In these doldrum days between Christmas and New Year’s when not a lot is happening, presents have been opened, champagne has been quaffed and there’s really nothing to do until New Year’s Eve (more champagne to be quaffed) and the world reopening next week, I’ve got the perfect book to get lost in. Mary Laura Philpott’s Bomb Shelter: Love, Time, and Other Explosives. will tug at your heart strings and make you chuckle, often on the same page. This book is packed with wisdom, humor and entertainment. Don’t listen to me. The New York Times, NPR, Washington Post and countless others gave Philpott’s memoir outstanding reviews. The Washington Post called it “a beautifully wrought ode to life.” Philpott is proof that you don’t need to be a celebrity or have tamed ten crocodiles into doing a Broadway dance routine to write a memoir. You just need to be an observant, sensitive and yes, gifted writer.
Philpott woke one morning at 4am to hear a violent banging noise coming from within the house. That noise turned out to be her then teenage son unconscious having a seizure on the bathroom floor. This traumatic event made Philpott wonder, if this could happen, what else could? How would she keep everyone she loved safe, her family, her dog Woodstock who had an eating disorder and that turtle Frank who liked to knock his head on their front door on a regular basis.
In her thought-provoking memoir, we follow Philpott’s imaginative mind as she reflects back in time on how her eye for danger and joy got sparked early on. She also looks forward to those unavoidable losses, like her kids leaving home, her parents getting old, Philpott getting old. “I thought I had more time” is a common refrain.
This book has plenty of joy in it too, I promise. There are lots of funny little anecdotes about everyday occurrences that with Philpott ‘s eye become that “beautifully wrought ode to life.” In a chapter entitled “I Would Like to Report an Attack Upon My Soul” Philpott receives a brochure about preparing for her child to go away to college. She is not ready. She is incensed. She writes:
“What is this leave home situation. I am my child’s home. Just ask my uterus. What’s that? My uterus is not picking up the phone?”
Below is my Q&A with the talented Philpott which took place just before Christmas:
I’m a recovering catastrophist. Just this morning I worried that these recent snowstorms and wet weather might last for a year. I added “recovering” because NY’s Resolutions are around the corner. You call yourself an “anxious optimist.” Can you explain how you can be both, anxious and cheery?
Like many people (most people?), I am made of contradictions! I’m like you — a person who sees a bad weather forecast and thinks, well, this is it, we’re going to be flooded, I better make sure I know where the flashlights are. But once I’ve found the flashlights, I feel like I’ve got things under control, and everything will be okay.
A lot of my optimism is wishful — or maybe “hopeful” is a better word. I tend to believe that most people have good intentions because I need to believe that. In order not to worry endlessly about the people I love walking around in this world, I need to believe the world is a mostly kind place.
You said that if you were a Spice Girl, you’d be “Control Spice.” Has your desire to control events, keep loved ones safe, evolved since writing Bomb Shelter?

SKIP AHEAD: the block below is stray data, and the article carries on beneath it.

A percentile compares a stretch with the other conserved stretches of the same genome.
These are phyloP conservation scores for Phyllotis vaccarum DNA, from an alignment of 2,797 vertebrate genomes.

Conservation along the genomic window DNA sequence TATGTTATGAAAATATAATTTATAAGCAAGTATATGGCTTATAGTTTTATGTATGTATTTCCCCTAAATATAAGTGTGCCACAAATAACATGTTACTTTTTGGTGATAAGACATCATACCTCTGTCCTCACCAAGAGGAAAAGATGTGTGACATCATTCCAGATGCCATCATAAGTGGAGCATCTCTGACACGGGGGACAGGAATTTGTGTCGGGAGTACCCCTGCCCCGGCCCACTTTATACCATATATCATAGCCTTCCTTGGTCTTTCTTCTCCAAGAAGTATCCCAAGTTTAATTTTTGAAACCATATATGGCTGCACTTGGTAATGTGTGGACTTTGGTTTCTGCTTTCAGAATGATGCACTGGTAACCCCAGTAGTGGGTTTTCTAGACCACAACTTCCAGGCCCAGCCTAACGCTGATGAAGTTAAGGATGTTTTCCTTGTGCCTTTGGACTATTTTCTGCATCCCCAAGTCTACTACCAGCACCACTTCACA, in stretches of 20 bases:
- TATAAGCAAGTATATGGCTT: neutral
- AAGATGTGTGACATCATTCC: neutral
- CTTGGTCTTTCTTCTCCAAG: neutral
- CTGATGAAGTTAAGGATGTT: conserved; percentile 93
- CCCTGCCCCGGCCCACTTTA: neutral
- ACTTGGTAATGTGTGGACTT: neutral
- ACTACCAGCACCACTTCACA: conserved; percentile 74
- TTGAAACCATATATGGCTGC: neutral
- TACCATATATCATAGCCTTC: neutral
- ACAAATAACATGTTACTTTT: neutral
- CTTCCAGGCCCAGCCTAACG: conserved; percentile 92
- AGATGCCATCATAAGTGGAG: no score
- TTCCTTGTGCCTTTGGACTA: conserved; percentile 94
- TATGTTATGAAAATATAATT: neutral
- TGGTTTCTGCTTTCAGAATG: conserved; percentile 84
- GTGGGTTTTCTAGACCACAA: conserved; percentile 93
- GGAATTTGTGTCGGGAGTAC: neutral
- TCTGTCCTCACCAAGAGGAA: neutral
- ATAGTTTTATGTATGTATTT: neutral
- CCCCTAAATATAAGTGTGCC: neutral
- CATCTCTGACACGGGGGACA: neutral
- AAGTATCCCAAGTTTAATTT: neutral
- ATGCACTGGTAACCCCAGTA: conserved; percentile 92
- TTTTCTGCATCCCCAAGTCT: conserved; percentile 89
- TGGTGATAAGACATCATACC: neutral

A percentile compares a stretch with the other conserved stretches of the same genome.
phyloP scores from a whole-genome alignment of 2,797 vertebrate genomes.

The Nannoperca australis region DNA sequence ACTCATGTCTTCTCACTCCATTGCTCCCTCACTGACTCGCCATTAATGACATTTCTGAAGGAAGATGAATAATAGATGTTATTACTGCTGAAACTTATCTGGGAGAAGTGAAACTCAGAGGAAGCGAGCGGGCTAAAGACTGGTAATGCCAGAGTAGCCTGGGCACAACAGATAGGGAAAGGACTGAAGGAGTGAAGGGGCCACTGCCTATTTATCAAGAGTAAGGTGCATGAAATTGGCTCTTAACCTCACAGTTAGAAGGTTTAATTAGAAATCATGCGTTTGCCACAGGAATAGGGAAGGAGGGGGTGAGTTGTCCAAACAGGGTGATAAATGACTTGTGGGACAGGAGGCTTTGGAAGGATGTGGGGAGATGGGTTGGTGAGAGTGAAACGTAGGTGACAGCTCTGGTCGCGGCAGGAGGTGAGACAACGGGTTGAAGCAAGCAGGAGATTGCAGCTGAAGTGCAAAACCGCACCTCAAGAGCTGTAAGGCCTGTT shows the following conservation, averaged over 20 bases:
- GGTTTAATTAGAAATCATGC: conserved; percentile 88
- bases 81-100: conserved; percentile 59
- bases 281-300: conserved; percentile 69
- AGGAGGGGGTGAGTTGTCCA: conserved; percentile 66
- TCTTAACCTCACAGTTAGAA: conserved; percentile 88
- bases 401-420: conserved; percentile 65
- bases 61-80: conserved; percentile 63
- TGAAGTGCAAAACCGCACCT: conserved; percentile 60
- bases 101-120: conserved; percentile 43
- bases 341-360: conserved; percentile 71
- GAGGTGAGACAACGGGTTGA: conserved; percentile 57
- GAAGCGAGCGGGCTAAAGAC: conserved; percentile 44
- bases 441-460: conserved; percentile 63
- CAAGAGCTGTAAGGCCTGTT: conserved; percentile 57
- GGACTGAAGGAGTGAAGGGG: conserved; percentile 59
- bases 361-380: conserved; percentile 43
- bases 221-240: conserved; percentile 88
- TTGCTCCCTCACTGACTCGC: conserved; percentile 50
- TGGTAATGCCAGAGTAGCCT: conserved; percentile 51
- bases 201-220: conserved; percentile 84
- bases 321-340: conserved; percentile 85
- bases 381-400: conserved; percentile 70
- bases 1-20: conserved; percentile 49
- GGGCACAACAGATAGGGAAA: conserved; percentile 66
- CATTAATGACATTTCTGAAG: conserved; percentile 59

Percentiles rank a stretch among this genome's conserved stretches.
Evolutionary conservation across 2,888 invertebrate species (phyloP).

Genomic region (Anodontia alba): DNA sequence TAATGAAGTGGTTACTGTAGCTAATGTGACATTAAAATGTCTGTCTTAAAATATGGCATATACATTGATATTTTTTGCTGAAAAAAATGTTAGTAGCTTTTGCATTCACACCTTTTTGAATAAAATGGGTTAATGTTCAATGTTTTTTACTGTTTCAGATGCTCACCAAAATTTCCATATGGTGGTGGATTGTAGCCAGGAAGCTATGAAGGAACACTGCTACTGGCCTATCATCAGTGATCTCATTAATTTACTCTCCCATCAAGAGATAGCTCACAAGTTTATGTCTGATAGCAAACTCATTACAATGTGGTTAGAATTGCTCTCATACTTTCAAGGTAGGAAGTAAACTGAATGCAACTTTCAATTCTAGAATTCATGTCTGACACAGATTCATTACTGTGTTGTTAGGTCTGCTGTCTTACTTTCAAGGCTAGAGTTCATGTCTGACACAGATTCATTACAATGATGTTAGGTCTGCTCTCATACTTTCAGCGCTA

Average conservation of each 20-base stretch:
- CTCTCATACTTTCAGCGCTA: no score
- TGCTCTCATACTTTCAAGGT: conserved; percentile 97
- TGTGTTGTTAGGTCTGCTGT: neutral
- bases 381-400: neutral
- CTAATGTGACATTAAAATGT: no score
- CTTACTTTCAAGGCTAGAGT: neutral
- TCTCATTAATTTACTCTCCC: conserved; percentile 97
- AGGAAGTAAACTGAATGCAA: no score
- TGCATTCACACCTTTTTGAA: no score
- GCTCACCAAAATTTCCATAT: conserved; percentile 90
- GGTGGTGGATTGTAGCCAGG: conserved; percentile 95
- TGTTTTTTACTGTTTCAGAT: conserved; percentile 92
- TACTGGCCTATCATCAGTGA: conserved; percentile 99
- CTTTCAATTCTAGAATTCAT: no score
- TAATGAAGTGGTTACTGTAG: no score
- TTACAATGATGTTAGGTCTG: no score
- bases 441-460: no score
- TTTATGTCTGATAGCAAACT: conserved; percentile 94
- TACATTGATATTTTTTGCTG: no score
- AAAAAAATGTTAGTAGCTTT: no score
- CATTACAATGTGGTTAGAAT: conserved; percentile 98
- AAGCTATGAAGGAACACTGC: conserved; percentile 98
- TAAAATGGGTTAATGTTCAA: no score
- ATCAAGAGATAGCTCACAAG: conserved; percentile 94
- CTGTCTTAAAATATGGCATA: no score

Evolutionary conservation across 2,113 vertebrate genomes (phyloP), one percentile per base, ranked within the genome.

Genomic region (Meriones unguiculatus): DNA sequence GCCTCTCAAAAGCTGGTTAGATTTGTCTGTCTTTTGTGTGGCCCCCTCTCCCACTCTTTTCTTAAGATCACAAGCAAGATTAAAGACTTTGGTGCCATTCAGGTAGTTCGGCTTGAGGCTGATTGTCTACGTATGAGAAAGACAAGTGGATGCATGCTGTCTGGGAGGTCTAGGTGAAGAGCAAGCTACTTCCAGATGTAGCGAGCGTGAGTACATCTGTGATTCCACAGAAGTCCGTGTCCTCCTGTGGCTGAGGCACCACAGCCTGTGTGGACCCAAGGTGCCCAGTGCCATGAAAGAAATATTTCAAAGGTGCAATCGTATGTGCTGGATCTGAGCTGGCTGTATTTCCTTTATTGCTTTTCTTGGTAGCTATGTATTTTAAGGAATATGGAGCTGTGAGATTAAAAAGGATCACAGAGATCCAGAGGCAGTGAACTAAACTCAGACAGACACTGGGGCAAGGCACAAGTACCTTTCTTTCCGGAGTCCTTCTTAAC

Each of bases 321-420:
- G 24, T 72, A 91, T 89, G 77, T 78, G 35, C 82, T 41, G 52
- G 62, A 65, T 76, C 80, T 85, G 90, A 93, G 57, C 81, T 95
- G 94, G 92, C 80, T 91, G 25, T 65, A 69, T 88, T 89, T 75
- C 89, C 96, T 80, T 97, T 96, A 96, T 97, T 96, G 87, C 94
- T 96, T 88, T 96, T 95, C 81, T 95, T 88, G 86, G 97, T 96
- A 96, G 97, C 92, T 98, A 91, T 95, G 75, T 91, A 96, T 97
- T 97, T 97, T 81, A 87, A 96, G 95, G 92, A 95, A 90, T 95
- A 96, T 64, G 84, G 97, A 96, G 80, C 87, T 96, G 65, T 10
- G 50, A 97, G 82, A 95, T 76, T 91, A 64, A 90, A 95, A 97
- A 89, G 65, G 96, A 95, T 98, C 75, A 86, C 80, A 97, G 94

In Bomb Shelter, you see me learning and growing in a certain way: I’m coming to terms with the fact that there is so little I can control, and I’m understanding that struggling against that reality will only bring me pain. That’s an ongoing journey for me, and I’m constantly having to remind myself that I can still find peace and happiness in an un-controllable world. To keep running with our weather analogy: I can find the flashlights and towels, but I can’t stop the storm itself, and I can still live joyfully in a world that has storms.
Christmas is around the corner. What are you especially grateful for this year?
I’m learning to set my bar for a good holiday season nice and low and not apply too much pressure. I may not cook a perfect Christmas Eve dinner. It may rain on the day we wanted to go see the holiday lights at the botanical garden. My teenagers may not want to do every single activity I have in mind. But if I can have my little family back home with me in one place for a few days and lay eyes on them all, that is something. As my kids grow up, that’s increasingly all I want: a bit of time together and a chance to be with everyone.
I have to ask about the animals. How’s Frank, the turtle, whose actual photograph graces the cover of your book?
And Woodstock, your mutt with an eating disorder. Is he eating? Is playing Les Miserables still required to coax him into chewing? Tell us about your love of animals.
Ha! Thank you for asking. Woodstock is eating pretty well, and we do still play music for him at mealtime, because it works. Lately he’s been enjoying the new Taylor Swift album. Eleanor Roosevelt, the beagle, is spry as ever. And as far as I know, Frank is hunkered down under the leaves outside for his cold-weather brumation season.
Somehow animals always find their way into my storytelling. That might be because of the nature of my work. I’m sitting at home, at a computer by a window, by myself most of the time, so animals are my companions during the workday. I enjoy the presence of wildlife. Animals don’t have ulterior motives or want to make small talk or require much at all from humans other than basic respect for our shared environment. They’re easier to be around than people in some respects.
You can read the rest of my Q&A here on 26.